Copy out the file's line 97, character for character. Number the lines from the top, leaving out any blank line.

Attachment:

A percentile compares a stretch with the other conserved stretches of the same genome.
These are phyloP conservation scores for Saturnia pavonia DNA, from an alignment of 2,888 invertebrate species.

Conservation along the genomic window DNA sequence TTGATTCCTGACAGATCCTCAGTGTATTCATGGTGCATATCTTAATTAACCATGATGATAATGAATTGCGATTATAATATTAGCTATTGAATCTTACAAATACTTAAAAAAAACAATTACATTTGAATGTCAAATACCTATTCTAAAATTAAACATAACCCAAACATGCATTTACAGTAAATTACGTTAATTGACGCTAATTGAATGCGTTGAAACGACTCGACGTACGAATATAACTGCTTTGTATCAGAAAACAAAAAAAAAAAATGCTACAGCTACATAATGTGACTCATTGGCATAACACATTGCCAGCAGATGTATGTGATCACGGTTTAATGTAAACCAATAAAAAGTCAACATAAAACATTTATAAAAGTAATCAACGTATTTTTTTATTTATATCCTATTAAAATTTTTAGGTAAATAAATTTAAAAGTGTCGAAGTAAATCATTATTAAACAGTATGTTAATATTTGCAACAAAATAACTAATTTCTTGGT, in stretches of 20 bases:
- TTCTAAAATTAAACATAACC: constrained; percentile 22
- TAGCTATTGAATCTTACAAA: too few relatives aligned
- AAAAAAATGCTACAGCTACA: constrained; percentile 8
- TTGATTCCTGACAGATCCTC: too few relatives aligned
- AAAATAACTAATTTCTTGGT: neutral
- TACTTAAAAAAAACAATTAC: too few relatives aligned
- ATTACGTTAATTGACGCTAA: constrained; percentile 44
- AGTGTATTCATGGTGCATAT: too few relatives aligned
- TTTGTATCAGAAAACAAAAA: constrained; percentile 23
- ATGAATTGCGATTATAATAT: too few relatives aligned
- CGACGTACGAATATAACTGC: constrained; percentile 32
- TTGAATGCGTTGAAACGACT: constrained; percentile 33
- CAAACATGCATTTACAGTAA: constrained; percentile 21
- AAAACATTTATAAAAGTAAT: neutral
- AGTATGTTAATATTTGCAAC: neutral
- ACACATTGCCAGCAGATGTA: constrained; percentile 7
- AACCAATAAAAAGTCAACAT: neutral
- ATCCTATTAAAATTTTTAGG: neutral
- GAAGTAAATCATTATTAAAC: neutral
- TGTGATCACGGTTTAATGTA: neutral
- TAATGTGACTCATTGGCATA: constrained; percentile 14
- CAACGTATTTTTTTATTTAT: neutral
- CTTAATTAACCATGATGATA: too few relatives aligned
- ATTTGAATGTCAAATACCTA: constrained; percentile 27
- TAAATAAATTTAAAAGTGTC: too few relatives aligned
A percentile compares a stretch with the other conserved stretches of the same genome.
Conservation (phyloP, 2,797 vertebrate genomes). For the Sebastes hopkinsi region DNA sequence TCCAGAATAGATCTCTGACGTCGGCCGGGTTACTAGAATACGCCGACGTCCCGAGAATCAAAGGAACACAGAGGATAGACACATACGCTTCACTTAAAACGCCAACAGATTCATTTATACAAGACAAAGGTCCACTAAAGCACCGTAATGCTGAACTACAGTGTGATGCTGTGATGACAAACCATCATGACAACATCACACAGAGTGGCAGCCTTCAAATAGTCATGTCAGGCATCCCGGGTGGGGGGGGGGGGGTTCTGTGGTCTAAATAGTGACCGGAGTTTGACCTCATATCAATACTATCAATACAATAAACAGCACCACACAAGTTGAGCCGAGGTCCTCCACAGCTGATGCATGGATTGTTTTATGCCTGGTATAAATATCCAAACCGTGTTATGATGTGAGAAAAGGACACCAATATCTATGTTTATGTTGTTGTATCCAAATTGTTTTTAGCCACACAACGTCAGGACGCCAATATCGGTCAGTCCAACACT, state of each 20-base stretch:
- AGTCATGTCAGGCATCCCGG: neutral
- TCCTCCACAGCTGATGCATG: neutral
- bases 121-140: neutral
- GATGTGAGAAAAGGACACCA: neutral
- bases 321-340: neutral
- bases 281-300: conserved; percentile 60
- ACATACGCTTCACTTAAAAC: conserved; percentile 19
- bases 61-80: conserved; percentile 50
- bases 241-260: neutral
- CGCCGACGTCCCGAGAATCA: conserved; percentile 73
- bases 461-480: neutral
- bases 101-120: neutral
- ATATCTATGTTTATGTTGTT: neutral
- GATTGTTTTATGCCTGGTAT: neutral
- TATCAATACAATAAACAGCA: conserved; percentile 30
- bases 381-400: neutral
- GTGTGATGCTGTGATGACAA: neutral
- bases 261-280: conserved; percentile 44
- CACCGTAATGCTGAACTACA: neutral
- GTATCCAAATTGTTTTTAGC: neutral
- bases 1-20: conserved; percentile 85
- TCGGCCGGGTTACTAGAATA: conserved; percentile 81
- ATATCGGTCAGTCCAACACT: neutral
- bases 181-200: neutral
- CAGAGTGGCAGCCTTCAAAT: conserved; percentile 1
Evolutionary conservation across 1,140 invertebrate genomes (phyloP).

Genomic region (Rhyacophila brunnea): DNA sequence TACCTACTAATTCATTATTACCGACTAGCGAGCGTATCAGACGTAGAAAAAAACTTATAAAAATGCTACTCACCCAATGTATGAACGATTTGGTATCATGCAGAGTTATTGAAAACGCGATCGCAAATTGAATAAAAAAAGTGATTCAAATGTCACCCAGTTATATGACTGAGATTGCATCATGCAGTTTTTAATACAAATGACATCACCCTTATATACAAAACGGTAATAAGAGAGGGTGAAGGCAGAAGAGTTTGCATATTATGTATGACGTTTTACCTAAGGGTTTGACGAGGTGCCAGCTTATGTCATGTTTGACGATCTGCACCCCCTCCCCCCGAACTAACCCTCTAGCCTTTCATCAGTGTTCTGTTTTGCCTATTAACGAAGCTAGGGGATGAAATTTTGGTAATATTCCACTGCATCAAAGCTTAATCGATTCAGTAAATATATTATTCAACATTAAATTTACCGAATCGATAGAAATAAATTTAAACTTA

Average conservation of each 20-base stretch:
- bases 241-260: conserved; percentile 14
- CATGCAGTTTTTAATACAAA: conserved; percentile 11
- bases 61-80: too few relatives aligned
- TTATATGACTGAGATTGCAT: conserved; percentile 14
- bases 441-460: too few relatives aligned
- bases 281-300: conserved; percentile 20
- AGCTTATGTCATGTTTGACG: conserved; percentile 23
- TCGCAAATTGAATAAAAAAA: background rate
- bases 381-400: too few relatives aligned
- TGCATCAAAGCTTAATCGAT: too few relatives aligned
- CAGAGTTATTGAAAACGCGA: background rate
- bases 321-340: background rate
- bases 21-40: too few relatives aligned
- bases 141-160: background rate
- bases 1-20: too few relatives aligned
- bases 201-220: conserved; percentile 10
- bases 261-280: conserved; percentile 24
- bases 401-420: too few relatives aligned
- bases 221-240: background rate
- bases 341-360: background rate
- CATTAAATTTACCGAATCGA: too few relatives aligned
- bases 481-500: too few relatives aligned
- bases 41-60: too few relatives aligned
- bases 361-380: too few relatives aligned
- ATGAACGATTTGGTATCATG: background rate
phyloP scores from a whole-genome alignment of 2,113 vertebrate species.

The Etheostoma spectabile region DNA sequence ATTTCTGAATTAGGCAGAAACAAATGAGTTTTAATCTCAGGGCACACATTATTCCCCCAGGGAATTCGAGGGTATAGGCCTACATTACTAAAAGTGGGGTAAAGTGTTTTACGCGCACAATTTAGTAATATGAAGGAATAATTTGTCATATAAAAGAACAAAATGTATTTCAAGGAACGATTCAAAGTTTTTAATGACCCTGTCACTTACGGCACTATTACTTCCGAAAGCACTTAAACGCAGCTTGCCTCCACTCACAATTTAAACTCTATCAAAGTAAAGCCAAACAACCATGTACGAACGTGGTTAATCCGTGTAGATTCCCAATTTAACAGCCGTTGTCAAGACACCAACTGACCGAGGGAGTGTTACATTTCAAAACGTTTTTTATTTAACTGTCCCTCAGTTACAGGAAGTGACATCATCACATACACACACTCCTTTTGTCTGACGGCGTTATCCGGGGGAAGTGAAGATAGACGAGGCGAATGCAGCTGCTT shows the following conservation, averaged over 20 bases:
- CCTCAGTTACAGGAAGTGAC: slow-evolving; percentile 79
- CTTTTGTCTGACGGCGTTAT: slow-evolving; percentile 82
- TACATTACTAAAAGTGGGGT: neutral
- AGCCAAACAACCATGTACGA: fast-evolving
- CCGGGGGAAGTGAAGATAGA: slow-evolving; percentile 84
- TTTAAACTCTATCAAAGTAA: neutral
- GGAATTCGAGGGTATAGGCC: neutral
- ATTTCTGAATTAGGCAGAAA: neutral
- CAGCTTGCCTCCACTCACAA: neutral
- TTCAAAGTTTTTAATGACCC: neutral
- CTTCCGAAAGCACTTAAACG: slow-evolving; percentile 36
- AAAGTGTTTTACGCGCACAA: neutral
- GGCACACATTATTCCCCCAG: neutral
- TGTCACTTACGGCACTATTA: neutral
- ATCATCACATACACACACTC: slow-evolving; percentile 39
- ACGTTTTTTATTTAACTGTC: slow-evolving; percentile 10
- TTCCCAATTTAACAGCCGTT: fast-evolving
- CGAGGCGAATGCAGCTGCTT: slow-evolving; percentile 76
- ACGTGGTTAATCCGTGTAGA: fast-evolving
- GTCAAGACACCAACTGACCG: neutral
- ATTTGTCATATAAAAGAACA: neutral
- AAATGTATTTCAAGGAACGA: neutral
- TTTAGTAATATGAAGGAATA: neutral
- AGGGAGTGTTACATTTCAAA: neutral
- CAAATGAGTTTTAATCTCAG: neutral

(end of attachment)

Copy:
- AAAGTGTTTTACGCGCACAA: neutral